Monday, 11 August 2014
It's rarely pretty but I'm always fascinated by our industrial heritage. Thwaite Mills, on the outskirts of Leeds, has been on my 'must visit' list for a while and I finally managed a trip there. It is one of the last remaining examples of a water-powered mill in Britain. Now managed as a museum by Leeds City Council, it sits on an island between the River Aire and the Aire & Calder Navigation. The river provides the water to power the machinery and the Navigation (a waterway that goes all the way to the North Sea coast as well as linking in with Britain's canal network) formed an important route for shipping raw materials in and goods out. They used tub boats, trains of tubs towed by a tug, which were called Tom Puddings (perhaps because the buckets when loaded with coal looked like the local sausage known as 'black pudding').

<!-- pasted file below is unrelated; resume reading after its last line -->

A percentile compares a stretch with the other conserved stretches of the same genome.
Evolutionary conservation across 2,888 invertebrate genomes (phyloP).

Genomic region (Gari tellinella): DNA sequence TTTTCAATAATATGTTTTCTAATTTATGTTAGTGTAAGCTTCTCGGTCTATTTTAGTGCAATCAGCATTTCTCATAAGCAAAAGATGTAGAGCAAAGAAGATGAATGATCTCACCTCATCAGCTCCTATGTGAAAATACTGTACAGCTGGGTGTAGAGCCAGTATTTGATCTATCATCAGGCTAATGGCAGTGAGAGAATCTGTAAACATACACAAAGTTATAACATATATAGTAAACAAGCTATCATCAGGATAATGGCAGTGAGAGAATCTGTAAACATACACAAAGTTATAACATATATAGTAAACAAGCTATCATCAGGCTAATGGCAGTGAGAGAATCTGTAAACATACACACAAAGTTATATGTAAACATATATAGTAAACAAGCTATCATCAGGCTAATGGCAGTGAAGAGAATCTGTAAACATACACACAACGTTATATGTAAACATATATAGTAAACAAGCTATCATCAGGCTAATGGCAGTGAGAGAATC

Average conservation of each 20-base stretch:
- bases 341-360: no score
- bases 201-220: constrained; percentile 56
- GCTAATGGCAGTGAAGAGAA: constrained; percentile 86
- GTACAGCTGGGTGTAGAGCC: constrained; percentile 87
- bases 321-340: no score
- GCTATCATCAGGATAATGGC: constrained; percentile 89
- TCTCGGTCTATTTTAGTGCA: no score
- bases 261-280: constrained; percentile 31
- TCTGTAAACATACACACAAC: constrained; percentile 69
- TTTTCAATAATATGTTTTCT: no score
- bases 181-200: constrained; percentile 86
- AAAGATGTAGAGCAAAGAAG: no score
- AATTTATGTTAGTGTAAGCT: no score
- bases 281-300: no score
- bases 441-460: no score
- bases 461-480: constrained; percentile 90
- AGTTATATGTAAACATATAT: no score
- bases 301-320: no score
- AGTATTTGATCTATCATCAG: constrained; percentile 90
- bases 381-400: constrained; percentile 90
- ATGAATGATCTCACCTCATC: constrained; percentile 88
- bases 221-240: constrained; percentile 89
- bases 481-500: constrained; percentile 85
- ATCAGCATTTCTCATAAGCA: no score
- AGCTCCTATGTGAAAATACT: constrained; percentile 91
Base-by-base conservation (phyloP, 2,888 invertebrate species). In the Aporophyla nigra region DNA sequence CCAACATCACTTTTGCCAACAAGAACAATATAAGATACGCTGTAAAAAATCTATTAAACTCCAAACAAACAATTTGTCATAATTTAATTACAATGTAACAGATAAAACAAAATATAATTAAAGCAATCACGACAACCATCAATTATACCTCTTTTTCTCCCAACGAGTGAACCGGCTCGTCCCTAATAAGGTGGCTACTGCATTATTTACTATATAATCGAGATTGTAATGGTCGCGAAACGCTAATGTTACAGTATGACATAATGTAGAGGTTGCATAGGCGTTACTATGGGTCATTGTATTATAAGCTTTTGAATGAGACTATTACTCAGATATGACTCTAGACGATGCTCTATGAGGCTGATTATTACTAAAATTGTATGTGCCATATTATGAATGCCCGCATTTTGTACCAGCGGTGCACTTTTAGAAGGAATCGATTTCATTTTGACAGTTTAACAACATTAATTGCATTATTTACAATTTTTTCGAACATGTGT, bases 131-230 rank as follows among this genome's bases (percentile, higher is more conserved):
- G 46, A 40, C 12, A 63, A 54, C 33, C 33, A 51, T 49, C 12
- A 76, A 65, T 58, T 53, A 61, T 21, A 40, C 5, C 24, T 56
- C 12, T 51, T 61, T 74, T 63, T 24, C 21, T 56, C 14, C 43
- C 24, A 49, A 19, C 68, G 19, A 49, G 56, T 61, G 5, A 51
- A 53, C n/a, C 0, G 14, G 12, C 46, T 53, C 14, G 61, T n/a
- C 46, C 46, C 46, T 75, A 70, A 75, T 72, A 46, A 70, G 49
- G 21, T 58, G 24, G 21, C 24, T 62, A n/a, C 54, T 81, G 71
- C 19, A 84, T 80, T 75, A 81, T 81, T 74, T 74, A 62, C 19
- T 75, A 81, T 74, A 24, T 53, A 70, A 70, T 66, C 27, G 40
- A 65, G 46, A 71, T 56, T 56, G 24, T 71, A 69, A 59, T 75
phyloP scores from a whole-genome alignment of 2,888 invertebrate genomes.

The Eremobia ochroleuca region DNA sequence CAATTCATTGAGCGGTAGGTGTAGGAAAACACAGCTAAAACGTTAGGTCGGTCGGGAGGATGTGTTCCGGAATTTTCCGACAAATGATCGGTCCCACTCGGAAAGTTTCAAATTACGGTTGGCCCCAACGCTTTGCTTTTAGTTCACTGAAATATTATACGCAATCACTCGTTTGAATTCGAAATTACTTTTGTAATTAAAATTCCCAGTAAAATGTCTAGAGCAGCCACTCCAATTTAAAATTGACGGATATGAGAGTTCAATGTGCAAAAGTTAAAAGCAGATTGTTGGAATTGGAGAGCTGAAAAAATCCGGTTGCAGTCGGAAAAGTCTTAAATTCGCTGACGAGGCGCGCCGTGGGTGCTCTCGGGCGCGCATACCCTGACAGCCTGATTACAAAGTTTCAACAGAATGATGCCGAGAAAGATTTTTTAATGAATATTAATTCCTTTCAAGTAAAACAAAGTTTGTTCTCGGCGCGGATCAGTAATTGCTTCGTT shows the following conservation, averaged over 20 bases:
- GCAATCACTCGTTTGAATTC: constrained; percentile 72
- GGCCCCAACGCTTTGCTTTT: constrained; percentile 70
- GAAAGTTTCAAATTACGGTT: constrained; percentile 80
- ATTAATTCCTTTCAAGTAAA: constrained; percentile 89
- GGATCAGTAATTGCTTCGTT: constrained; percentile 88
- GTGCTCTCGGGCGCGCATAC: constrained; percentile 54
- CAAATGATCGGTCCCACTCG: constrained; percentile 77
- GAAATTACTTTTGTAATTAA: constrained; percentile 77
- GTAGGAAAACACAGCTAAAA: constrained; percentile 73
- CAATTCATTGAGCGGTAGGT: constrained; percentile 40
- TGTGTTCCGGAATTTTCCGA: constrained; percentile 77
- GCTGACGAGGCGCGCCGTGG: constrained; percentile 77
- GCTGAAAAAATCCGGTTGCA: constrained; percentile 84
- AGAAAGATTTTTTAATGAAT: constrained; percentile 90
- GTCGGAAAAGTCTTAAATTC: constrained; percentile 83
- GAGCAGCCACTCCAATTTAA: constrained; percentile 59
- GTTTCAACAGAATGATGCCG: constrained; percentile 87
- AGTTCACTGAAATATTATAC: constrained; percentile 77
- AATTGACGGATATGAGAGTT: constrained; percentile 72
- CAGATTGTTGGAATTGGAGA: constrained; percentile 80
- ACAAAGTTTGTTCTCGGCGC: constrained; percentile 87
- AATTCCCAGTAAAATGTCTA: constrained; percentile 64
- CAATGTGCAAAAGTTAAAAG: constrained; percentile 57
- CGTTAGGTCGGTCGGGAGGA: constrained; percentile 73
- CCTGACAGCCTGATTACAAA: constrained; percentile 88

I find it interesting that all the 19th century mills round where I live are built of stone, notably Salts Mill itself. But in Leeds, only about ten miles away, they are nearly all red brick. I have to confess I find the mellow stone ones more attractive, though there is a certain beauty in all the different tones of the old bricks.